Jamaica Patties

Healthy Eaters, 17 Electric Avenue, SW9 8JP, http://www.healthyeaters.co.uk/#food

First Choice Bakeries, 40 Atlantic Road, SW9 8JW, http://firstchoicebakers.co.uk/

New Tings, 112 Acre Ln, SW2 5RA, https://www.instagram.com/new_tings_restaurant/?hl=en

We had been given a celebration Jeroboam of champagne (3 litres), so needed to share it with friends. For accompanying snacks we went for that Brixton staple, Jamaica Patties. So an ideal opportunity to carry out a comparison for our faithful readers. At least that was the idea, but even with 14 of us there’s a limit to how many patties will get eaten. It turned out that 60 from three of Brixton’s top suppliers was too many and we ended up having patties for lunch and supper for the best part of a week.

We were interested in the best baker, rather than the best individual flavour. On the recommendation of our local expert (born in Jamaica. lived most of her life in Brixton), we went for First Choice Bakeries (Atlantic Road) and Healthy Eaters (Electric Avenue). Other shops sell patties of course, but mostly they buy them from the same bakeries, rather than making their own. But for interest we added in New Tings, in Acre Lane. When asked they were not forthcoming about their suppliers, although they do look similar to those from Health Eaters.

Patties come in many different flavours but the widest range was from First Choice – see the picture which gives a good idea of the options that are generally available. To aid the comparison we got beef and veg’ flavours from all three options, plus saltfish from a couple (New Tings didn’t have any, or had just run out). Then we added Callaloo from Healthy Eaters, lamb and cheesy beef from New Tings, and jerk chicken from First Choice. Note that some versions are said to be vegan, but best to check.

A Jamaica patty gains it’s distinctive yellow colour from the addition of turmeric and curry power to the pastry, although in practice it is difficult to taste the curry powder. The First Choice options are a bit smaller, which when you are faced with 60 of them, might be an advantage.

A Jamaica Patty success is all based on the pastry. The filling is important, but views differ, particularly for vegetarians. So our tasters were asked to score the pastry and the flavour separately, plus an overall rating. There was a general feeling that the fillings lacked punch. This was particularly the case with the jerk chicken variety. All testers found this disappointing, but we did not take into account the effect of the alcohol.

We do not want to go further than our data allows and we have to own up that it was insufficient for a definitive verdict as the results were pretty close. My own view is that the flakier the pastry, the better they are, which ought to give Healthy Eaters a head start as the flakiest. But, our community of raters gave First Choice a clear lead for its pastry and a slightly higher overall score. The patties from New Tings got the least favourable reception, but this was mainly due to a low score for the pastry, as they did well on flavour. But our experimental design and small sample doesn’t exclude the possibility of confounding variables (pandemic clearly taught us something) – but we can say that if you buy patties late in the day the pastry tends to dry out.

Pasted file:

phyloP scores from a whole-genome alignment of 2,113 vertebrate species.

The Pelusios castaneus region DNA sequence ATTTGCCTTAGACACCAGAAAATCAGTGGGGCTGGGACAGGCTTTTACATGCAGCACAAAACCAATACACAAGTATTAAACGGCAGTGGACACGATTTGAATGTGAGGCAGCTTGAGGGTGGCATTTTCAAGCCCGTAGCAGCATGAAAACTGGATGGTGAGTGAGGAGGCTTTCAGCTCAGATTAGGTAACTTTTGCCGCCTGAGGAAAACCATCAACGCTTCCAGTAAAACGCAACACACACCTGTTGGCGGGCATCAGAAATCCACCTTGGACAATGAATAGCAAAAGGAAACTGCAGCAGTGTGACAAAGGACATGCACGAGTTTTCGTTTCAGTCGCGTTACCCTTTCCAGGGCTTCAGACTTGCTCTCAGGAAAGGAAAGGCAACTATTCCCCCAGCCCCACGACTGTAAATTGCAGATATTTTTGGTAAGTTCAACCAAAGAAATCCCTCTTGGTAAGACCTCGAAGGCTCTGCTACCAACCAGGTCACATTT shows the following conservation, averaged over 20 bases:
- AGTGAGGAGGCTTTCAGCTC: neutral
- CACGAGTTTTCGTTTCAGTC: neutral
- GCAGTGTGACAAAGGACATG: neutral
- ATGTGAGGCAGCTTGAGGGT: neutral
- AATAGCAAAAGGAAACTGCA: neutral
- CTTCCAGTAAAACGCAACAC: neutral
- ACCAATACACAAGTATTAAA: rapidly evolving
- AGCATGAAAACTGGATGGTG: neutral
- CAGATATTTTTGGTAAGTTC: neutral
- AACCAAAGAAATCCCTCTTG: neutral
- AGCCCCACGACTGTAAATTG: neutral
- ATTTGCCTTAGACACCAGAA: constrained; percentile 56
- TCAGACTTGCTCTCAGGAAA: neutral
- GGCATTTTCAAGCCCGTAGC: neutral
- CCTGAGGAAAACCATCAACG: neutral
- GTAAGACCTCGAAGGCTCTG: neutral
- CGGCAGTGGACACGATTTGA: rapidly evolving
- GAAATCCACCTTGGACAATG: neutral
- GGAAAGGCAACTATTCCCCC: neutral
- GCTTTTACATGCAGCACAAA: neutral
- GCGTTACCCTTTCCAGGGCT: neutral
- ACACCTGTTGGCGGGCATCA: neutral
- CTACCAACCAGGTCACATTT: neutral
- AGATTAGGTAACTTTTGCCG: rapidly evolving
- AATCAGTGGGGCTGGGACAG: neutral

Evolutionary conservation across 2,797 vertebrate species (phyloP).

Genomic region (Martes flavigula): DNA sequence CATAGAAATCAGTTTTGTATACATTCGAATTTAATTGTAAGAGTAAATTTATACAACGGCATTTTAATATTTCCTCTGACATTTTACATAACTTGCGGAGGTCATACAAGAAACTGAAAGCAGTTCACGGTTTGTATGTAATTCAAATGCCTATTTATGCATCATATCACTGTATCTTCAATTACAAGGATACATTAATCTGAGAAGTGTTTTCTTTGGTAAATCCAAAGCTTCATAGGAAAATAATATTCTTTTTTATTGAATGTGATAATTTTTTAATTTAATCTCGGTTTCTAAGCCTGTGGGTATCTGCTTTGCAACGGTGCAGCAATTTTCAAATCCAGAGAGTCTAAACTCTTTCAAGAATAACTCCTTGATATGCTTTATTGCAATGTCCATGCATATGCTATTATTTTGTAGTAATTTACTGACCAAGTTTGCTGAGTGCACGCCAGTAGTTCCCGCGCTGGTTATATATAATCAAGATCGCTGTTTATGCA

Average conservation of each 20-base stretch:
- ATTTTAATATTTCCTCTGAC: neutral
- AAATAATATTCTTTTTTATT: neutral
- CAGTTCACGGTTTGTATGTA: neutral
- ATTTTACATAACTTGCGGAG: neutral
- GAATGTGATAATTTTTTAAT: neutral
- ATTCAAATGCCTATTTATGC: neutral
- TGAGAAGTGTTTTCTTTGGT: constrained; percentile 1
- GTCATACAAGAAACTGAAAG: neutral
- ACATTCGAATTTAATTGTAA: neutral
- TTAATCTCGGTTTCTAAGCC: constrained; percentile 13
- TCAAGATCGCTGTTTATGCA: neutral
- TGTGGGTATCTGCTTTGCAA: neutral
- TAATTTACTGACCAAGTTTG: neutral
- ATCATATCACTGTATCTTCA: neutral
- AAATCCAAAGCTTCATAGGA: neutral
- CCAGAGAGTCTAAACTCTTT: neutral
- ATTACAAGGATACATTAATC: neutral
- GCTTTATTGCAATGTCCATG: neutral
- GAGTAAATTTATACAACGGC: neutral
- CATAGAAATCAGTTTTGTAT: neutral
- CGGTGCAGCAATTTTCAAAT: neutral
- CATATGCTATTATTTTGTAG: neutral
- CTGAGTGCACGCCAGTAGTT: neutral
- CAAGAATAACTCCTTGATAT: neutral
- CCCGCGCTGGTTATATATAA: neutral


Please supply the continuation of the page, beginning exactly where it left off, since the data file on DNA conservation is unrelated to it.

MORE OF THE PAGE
So what’s our advice. The only sensible conclusion is that if you want a Jamaica patty from Brixton you need to try them all, because tastes vary. But just judging by the size of the queue, you might as well start with First Choice.

Snacks in lockdown – a guide

My work team have introduced lots of interesting activities each week to take the place of those informal contacts we used to have with each other. Some are competitive like the best character made out of a toilet roll, but some are just good fun. They contributed to the Hot Cross Buns review and now we are contributing to “snacks”. These mostly come in plastic packaging and increase our girth. They are the things we eat while on zoom with the microphone and video turned off to help us with those really boring interludes when we are staring at an excel sheet and there is no colleague around who offers to make a cup of tea. We rated them on “Texture (1 = rubbish, 10 = perfect), Flavour (1 = horrible, 10 = perfect) and Quantity (1 = nowhere near enough, 10 = perfect) – always try to be scientific about these things but we didn’t make everyone eat everything…… but here goes.

Sweet

Nakd Cocoa Orange was clearly a hot favourite with a 10 on flavour but some disagreement aobut whether it was enough and whether they had the texture quite right and we wanted more of it! The Oreos were defiitely enough – you always get more than one but were a bit down on flavour and texture. I suppose we should have drilled down a bit more to discover how they were eaten – halved and licked, with music (a la Heston) or the custard cream method which just means biting them whole. Cadbury Darkmilk Giant Buttons got high scores on tecture and flavour but although they were very creamy and indulgent, there were quite a lot for a quick snack. Nakd Bakewell great on flavour but down a bit on quantity and texture (we really need a control comparison with a Mr Kipling). Last in this group is the old fashioned Curly Wurly. These used to be a long lasting sweet but were judged as much too small these days although the flavour was perfect and the texture just a little down on a top score.

Savoury